Debt is a reality for most of us, no matter the state of our credit, the amount of income we’re earning or the circumstances of our household. Even if we watch our spending, it’s nearly impossible to avoid the primary sources of debt like student loans, car loans and mortgages. The key is finding a way to manage that debt so it doesn’t become a burden. Here are a few ways you can stay in control of your debt at every phase of life.
1. Be vigilant of your debt-to-income ratio
From the moment you enter the professional working world (ages 18-24), you should never lose sight of the amount of debt you’re taking on compared to the amount of income you’re taking in. If you attend college, student loan debt will be nearly impossible to avoid, and this isn’t the only debt that will begin sneaking up on you shortly after you graduate. Credit cards, medical bills and car loans (among other things) can accumulate quickly and threaten to compromise a healthy debt-to-income ratio. As you approach the phase of life where you start to consider owning a home and will need to be approved for a mortgage, you’ll want to be especially careful to ensure you’re maintaining the right balance.
A good rule of thumb for starting off adulthood on the right track? Research your career field and gain a good understanding of the salary you can expect to make your first year. This will provide a solid guideline for managing your budget going forward.
2. Aim to have all debt paid off by age 45
Believe it or not, your mid-40s are a sweet spot for becoming debt-free. While many of us will have taken on a mortgage, car loan and credit card debt somewhere in our late 20s to early 30s, shortly thereafter the focus should begin shifting to paying this debt off. Most of us begin our careers in our 20s and end them in our mid-60s, so if you can perfect the art of saving by your late 30s to mid-40s, not only will you put yourself on track to start accruing capital instead of debt, you can eliminate some of the stress that comes with adequately preparing for retirement.
3. Make sure you’re well prepared for retirement
When your planned retirement age is still decades away, it may be tempting to skimp on 401(k) allocations, or worse yet, withdraw from your retirement fund to devote to your current expenses. But you’d be well advised to reconsider. Before you know it, retirement will be just around the corner (age 50+), and you don’t want to find yourself ill-prepared to enjoy the golden years. Making adequate retirement plan contributions—and starting this practice early in life—can help you build compound interest which will result in a higher return on your savings and investments over time. You can also avoid working longer than you planned by implementing smart wealth management practices like following an investment strategy and having your investments reviewed annually by a professional.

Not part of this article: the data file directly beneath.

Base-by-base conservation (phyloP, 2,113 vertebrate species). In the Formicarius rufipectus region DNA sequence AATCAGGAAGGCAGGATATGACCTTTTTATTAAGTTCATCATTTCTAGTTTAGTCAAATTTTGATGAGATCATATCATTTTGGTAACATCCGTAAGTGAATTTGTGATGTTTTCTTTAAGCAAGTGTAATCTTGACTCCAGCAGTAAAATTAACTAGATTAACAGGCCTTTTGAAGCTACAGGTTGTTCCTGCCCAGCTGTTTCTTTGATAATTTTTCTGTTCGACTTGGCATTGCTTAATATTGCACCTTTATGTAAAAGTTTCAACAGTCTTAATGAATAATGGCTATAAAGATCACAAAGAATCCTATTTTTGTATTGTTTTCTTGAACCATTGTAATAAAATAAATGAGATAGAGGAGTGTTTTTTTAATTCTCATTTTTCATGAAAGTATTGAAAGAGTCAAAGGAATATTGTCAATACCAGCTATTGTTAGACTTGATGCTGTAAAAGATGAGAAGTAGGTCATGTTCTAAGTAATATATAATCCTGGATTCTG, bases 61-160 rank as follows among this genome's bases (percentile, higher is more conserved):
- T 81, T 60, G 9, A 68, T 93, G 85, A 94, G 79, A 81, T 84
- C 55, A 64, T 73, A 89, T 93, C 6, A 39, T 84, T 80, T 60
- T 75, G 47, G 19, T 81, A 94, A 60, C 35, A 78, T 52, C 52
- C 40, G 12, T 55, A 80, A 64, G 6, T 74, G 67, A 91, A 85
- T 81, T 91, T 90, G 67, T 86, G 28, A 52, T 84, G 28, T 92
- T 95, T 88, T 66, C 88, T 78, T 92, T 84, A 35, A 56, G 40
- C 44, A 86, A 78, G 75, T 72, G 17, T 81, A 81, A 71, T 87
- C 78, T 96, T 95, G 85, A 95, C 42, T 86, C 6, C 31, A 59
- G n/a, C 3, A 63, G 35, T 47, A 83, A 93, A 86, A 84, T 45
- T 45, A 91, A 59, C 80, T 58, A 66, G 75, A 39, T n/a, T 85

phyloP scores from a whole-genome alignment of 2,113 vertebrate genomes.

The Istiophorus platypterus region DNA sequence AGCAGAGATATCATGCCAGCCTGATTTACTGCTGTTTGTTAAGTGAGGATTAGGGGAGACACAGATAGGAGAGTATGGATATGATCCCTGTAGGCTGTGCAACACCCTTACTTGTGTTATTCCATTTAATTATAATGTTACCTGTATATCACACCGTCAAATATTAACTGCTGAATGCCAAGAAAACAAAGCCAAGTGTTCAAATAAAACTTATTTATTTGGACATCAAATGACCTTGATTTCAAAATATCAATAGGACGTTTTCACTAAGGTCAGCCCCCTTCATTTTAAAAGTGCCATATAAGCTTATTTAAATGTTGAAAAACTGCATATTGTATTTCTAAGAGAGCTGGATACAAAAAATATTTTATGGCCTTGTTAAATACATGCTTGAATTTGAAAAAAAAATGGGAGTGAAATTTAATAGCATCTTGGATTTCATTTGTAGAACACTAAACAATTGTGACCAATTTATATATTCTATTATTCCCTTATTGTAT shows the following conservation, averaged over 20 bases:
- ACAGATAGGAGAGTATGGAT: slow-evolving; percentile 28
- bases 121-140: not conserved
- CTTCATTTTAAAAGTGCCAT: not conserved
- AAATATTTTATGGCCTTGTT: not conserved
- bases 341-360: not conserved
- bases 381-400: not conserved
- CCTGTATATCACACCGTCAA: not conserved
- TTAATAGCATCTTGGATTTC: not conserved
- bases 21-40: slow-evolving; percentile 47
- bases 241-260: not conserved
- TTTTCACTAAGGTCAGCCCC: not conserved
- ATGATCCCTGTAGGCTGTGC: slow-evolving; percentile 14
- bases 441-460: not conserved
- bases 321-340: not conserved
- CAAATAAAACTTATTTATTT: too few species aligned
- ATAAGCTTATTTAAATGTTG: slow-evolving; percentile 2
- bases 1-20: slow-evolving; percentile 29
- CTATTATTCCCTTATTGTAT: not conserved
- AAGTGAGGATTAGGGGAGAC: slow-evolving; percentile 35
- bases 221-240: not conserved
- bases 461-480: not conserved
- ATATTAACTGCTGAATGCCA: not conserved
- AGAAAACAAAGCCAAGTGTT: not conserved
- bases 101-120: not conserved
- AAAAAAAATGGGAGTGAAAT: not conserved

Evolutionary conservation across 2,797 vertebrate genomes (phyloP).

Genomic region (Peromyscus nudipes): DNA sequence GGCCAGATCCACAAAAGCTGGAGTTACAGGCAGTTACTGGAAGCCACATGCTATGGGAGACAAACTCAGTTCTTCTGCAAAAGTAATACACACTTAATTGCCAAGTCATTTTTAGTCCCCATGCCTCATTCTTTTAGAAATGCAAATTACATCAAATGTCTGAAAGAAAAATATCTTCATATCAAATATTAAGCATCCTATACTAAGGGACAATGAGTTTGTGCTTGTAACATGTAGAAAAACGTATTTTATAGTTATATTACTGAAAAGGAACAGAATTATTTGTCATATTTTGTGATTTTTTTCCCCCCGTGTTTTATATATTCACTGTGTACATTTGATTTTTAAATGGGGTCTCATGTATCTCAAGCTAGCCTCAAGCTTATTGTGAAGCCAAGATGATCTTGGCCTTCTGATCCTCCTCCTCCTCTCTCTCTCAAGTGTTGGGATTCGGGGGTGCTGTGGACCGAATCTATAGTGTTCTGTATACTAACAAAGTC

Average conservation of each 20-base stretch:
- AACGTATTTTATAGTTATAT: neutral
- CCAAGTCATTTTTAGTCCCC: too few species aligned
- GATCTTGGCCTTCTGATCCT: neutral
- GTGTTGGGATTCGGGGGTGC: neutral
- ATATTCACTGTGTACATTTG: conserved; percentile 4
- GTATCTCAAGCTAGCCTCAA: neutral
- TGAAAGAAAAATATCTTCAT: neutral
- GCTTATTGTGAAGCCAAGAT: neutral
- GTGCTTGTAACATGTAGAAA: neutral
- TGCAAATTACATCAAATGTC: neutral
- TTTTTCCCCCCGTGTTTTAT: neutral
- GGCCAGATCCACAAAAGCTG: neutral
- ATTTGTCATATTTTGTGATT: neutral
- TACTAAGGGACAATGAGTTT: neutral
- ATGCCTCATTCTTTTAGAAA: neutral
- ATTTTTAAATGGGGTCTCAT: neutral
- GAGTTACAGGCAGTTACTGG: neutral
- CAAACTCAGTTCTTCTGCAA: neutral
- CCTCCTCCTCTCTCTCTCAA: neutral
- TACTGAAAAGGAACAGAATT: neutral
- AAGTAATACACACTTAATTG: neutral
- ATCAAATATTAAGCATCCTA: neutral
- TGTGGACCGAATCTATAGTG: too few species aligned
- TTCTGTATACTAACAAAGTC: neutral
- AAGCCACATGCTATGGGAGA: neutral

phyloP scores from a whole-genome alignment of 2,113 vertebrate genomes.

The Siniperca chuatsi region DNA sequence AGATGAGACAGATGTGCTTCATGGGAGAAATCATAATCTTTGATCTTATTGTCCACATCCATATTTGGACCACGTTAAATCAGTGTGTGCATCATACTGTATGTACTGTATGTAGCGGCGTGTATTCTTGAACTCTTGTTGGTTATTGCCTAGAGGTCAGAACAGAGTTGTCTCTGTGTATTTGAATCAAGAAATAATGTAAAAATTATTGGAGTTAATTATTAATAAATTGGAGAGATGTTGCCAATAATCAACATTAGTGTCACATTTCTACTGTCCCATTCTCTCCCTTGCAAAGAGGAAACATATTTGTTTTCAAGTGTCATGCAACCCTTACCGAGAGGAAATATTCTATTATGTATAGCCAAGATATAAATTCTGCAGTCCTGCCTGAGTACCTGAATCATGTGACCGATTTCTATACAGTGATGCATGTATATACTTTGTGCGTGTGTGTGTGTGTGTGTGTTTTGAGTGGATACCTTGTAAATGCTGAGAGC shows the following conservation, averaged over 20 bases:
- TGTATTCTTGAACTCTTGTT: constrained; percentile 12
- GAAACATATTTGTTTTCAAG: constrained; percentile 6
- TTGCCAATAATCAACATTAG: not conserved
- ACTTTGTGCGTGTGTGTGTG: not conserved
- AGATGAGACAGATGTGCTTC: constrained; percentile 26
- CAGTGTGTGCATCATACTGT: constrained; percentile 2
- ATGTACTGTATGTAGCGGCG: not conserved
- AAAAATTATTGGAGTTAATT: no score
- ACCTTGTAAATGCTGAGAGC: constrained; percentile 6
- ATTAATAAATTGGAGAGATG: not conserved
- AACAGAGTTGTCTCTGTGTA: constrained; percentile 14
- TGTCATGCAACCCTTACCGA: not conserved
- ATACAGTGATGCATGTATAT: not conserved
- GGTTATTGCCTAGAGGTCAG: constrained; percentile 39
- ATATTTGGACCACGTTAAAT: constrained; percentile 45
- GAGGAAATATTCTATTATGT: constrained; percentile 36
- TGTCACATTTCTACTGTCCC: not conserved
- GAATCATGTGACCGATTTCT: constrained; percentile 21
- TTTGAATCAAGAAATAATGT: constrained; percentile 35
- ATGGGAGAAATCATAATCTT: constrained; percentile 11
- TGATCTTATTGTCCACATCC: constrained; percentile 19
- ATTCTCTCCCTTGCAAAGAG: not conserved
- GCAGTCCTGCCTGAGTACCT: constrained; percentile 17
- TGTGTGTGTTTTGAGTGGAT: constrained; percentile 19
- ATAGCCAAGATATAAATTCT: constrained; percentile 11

How Verve can help
In 2018, we helped Verve members Melissa and Dean consolidate and completely refinance their debt, which helped them save $545 a month in loan payments, lower their interest rates and make it possible for them to pay off loans months three months sooner than anticipated. They’re just one example of the many Verve members who have eliminated burdensome debt by taking advantage of our smart savings and refinance options.
If you are nearing, at or above national debt averages or just want to reduce your debt, call Verve at 800.448.9228. One of our team members can help you start applying real action steps to pay off the debt and get back on track quickly.
It’s Verve’s goal—in line with our guiding seven Cooperative Principles—to provide education, training and information to help our members stay financially fit. Verve is committed to keeping our members educated when it comes to their finances by providing details on financial risks and ways to stay safe. Help your friends and family implement stress-free debt management by sharing this blog post.